Alex Sylvester: Yes. I think the frontcourt combination of Ayton/Baynes/Diallo should be able to swallow up a bunch of rebounds and make up for the lack of rebounding at the PF position (I know Diallo plays some 4). Not sure if this group will be able to even crack the top 20 in rebounds but it’s certainly an upgrade from last year.
Q2 - What do you believe Mikal Bridges needs to improve on to take the starting small forward spot away from Kelly Oubre Jr.?
GuarGuar: I think Mikal is already more valuable than Oubre as a basketball player because of his elite defense. That being said, Oubre fits the starting lineup better because he is an off the dribble scoring threat. Kelly can create his own offense, and that’s desperately needed with Booker being the only player who could do that most of last year. Ayton barely dribbled all of last year which was bizarre, so hopefully that changes. So for Mikal to take the starting spot this year, he needs to start creating his own shot. I expect our closing lineup to be Mikal over Saric though.
Sun-Arc: Mikal would need to really improve his strength and shooting. Those are the only two items keeping him from the starting position. I believe he can be a consistent 38% perimeter threat, but he really has to work on it because his shooting motion is not consistent. Kellan Olson did a great job of pointing out the oddities of his shooting recently. And, interestingly, he didn’t have as many issues at Villanova - so his shooting woes are curious. For corner threes, for instance, he shot 57.1% in college but just 32% this past season. Curious indeed.
He seems to be working on the strength, based on statements from him. That will be huge because that was the only other issue for him this past season. He is capable of doing so many things well and is able to make winning plays on both ends. He has one of the best chances on the team to be a very badly needed 3&D player this season. Having said that, who is the other player with this potential? Kelly Oubre. And he’s standing in Mikal’s starting spot.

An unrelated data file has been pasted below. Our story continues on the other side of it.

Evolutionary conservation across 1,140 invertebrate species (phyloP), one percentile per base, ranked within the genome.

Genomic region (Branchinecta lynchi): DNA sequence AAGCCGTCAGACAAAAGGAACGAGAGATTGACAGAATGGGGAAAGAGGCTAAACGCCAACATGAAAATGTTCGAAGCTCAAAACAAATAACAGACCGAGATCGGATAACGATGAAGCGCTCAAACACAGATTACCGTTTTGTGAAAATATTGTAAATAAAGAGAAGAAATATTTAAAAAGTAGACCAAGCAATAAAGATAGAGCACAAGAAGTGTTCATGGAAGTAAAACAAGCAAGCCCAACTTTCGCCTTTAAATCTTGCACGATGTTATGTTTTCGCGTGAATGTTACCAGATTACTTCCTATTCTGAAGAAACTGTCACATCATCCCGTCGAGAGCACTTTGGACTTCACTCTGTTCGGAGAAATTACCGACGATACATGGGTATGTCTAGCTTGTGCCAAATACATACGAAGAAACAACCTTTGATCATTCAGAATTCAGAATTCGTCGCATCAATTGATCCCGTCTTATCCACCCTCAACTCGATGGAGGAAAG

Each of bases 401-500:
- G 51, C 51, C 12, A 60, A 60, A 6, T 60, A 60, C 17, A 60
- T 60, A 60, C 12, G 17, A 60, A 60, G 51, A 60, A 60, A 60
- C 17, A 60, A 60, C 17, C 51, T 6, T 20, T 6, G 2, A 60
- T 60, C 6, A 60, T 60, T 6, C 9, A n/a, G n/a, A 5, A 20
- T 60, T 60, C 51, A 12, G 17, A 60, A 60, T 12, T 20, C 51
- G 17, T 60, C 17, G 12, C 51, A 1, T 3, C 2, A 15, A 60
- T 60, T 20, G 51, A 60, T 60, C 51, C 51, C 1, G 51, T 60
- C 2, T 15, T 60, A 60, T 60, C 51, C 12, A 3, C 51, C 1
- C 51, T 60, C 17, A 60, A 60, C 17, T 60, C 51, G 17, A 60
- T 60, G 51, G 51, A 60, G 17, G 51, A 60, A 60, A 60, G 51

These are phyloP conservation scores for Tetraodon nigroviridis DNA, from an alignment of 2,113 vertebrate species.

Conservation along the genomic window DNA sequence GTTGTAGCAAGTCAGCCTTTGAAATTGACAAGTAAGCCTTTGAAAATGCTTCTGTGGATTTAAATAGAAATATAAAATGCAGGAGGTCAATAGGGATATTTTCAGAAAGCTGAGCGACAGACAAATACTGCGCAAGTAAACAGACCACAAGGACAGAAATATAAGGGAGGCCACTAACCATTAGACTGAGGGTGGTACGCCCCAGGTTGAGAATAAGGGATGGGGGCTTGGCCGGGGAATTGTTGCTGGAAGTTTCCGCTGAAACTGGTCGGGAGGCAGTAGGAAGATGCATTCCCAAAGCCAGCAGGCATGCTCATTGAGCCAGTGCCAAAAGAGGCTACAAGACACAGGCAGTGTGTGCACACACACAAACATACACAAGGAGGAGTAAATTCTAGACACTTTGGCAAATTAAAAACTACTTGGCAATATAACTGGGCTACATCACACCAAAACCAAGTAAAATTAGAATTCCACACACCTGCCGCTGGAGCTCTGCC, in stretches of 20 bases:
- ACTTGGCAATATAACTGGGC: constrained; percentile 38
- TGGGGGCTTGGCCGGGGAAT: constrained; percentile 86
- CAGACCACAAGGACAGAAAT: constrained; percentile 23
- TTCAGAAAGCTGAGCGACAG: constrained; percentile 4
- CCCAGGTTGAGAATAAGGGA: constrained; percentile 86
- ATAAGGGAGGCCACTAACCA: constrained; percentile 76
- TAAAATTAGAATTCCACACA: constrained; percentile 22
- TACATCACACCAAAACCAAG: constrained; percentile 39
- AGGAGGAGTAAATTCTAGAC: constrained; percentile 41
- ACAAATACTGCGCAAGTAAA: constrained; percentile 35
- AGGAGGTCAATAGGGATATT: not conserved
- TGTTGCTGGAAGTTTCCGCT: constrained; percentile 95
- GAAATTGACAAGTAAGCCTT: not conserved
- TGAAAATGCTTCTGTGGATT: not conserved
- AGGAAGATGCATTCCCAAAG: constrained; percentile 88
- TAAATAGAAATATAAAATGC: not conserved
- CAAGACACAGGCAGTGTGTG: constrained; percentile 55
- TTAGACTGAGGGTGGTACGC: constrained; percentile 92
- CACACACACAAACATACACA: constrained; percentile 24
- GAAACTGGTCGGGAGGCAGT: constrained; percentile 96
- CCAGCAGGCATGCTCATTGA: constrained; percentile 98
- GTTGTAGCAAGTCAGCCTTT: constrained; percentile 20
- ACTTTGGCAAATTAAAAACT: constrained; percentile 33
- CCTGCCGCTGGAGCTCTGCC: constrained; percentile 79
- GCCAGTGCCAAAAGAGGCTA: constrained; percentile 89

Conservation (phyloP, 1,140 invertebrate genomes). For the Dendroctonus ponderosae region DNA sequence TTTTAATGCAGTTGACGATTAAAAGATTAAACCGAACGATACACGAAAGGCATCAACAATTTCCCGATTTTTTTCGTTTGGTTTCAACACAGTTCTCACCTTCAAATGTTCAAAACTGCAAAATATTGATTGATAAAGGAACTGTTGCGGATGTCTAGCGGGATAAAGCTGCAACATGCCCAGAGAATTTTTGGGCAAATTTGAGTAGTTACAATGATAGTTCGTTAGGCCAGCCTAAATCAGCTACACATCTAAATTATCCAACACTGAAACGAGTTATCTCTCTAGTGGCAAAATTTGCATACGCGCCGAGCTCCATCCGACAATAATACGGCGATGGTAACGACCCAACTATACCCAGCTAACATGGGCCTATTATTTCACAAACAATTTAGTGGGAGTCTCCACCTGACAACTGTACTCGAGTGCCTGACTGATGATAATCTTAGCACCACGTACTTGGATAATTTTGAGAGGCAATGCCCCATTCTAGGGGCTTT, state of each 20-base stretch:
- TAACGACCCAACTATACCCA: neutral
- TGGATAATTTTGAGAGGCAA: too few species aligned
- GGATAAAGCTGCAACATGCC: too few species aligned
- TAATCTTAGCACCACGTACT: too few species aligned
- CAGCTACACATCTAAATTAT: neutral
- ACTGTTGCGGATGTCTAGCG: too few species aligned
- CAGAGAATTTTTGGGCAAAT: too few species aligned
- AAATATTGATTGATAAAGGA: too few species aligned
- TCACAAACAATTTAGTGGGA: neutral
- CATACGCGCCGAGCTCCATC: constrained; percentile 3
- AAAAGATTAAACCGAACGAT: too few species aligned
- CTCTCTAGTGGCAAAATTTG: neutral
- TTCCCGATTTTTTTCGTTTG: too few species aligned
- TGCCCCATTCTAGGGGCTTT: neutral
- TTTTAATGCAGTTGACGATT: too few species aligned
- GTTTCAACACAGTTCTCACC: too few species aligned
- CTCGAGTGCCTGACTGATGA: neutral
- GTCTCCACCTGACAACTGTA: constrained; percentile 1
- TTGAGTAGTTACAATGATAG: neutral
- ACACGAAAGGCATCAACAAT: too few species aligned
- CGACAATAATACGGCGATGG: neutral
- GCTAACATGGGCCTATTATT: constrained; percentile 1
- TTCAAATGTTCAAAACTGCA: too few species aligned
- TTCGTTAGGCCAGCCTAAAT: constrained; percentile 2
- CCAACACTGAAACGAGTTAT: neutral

SDKyle: Simply put: become a sniper. Bridges is actually already a better defender than Oubre...and I expect that gap to widen this season. But Bridges doesn’t bring enough dynamism to the offense as a merely average shooter...to make a serious play to be the starter he needs to be knocking down close to 40% of about 5 three point attempts per game while continuing to be a versatile and effective defender.
If he does that, and Oubre doesn’t improve as a shooter, I could see Bridges making a strong case to get the starting nod.
SouthernSun: His three point shot. Not that Oubre is much better than Mikal at shooting from deep, but he can do a lot more on the offensive end, while also being a pretty decent defender. However, Mikal is so good defensively that if he had a truly respectable three point shot, it would make him the clear cut starter.